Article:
Twitter and Facebook are taking baby steps toward banning Trump

Holding him back.
Holding him back.
Image: Mike Blake.
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The world’s biggest social media sites have locked Donald Trump out—and it could become permanent.

Twitter, Facebook, and Facebook-owned Instagram all temporarily blocked the 45th president of the US on Jan. 6. Today (Jan. 7), Zuckerberg announced a two-week suspension of Trump from all its platforms, at least until after Biden’s inauguration. “We believe the risks of allowing the President to continue to use our service during this period are simply too great,” he wrote.

The move came after violent Trump supporters stormed the US Capitol as a joint session of Congress was meeting to certify Democrat Joe Biden’s presidential victory. For weeks, Trump has baselessly cast doubt on the integrity of the election, and urged his supporters to come to Washington to protest; yesterday he urged them to march to the Capitol building and “show strength.”

In the aftermath of the mob rampage, an ex-Facebook executive and a former Twitter investor called on the platforms to ban a US president who has used their sites to make threats and spread disinformation. Hours later both platforms suspended his account, marking an unprecedented rebuke of Trump from the very companies that have served as megaphones for him.

But how long can and will these platforms hold Trump back?

Twitter’s final warning

Twitter’s policy states that elected and government officials are exempt from tweet takedowns, given “the significant public interest in knowing and being able to discuss their actions and statements.” In the past, Twitter restricted but did not remove disturbing Trump tweets. In May, Twitter began appending fact-check labels to some of the president’s tweets.

After the election, the site said Trump could well end up being banned from the platform when he becomes a civilian on Jan. 20, 2021, and loses the special protection he has had in the past four years. But in his last days in office, Trump’s multiple inaccurate and inflammatory posts have posed a fresh challenge to the platforms for how to police him.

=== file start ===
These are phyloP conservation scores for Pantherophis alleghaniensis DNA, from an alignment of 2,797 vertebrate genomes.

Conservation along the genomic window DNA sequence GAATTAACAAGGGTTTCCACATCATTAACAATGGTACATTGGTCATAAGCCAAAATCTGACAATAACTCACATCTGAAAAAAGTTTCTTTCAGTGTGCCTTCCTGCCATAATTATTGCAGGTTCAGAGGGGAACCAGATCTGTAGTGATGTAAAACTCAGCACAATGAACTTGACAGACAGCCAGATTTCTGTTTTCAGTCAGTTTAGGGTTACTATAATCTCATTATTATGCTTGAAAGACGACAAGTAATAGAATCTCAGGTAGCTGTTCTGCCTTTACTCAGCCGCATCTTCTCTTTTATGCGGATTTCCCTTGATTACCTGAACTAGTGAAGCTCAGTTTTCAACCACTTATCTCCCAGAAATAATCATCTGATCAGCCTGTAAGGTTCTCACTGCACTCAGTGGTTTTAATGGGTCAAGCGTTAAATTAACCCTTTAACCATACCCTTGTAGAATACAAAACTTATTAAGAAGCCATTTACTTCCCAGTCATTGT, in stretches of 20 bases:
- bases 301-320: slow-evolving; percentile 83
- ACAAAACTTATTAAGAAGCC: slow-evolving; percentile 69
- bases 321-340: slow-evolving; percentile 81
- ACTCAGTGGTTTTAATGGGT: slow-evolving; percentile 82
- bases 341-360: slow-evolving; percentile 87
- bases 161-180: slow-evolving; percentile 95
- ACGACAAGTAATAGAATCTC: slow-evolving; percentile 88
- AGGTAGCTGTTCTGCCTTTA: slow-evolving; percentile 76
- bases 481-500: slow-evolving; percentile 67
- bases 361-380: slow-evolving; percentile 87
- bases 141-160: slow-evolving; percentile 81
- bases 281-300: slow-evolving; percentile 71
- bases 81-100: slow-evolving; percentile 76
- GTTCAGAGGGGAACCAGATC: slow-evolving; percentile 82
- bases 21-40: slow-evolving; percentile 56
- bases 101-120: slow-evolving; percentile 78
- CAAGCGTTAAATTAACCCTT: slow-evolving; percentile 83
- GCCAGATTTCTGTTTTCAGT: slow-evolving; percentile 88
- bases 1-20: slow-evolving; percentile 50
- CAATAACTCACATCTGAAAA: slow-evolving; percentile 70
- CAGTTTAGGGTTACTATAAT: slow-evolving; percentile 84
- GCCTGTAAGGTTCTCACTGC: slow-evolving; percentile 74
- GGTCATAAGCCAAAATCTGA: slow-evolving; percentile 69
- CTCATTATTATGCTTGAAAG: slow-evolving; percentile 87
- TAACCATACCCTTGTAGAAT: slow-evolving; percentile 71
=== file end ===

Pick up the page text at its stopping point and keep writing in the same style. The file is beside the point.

Yesterday’s rioters were egged on by Trump repeatedly questioning the integrity of the November 2020 election for weeks. He declined to condemn the mob, even after the storming, instead saying he loved them. What Biden labeled an “insurrection” and US lawmakers, as well as world leaders, condemned strongly, Trump minimized in a now-deleted tweet, saying, “These are the things and events that happen when a sacred landslide election victory is so unceremoniously & viciously stripped away.”

Then, in a video message supposedly intended to calm the situation down and calling for “peace,” Trump reiterated the “fraudulent” election “was stolen from us.”

Twitter yesterday required the removal of three of the president’s posts, citing “repeated and severe violations of our civic integrity policy” and said the account would be blocked until he deleted them. Trump has since removed the offending tweets and Twitter says his account will be restored after a 12-hour block, which is policy, according to Bloomberg’s White House reporter Jennifer Jacobs on Jan. 7.

The backlash to the decision was clear to see. One irate user said, “So it was like a timeout for toddler. Farcical.”

But the platform, where Trump has over 88 million followers, has warned it will permanently suspend Trump’s account if he continues to violate its policies. In that case, he’d meet the same fate as former Trump White House official Steve Bannon, who was permanently removed from Twitter after he called for the decapitation of US infectious disease expert Anthony Fauci.

Facebook’s fast(er) response

While Twitter and YouTube immediately suspended Bannon in November, Facebook mulled over the decision for several days. On Trump, too, Facebook has been less aggressive in terms of using warning labels and restricting a post’s reach than Twitter.

However, on Jan. 6, the Mark Zuckerberg-led company was seemingly quick on its feet. Guy Rosen, who leads Facebook’s safety and integrity efforts, said it too was removing the Trump video with the election fraud claims.

The platform is also seeking out and removing the following content:

  • Praise and support of the storming of the US Capitol
  • Calls to bring weapons to locations across the US—not just in Washington but anywhere in the US—including protests
  • Incitement or encouragement of the events at the Capitol, including videos and photos from the protestors. At this point they represent promotion of criminal activity which violates our policies.
  • Calls for protests—even peaceful ones—if they violate the curfew in DC
  • Attempts to restage violence tomorrow or in the coming days

But as mainstream platforms have cracked down on the conspiracy-laden content popular among Trump supporters, other smaller rivals like Parler, MeWe, and Gab are welcoming these users. Even if Trump ends up being banned on Twitter or Facebook for real, he can continue to find an audience on these platforms, which claim to champion free speech, but will likely foment further division during Biden’s presidency.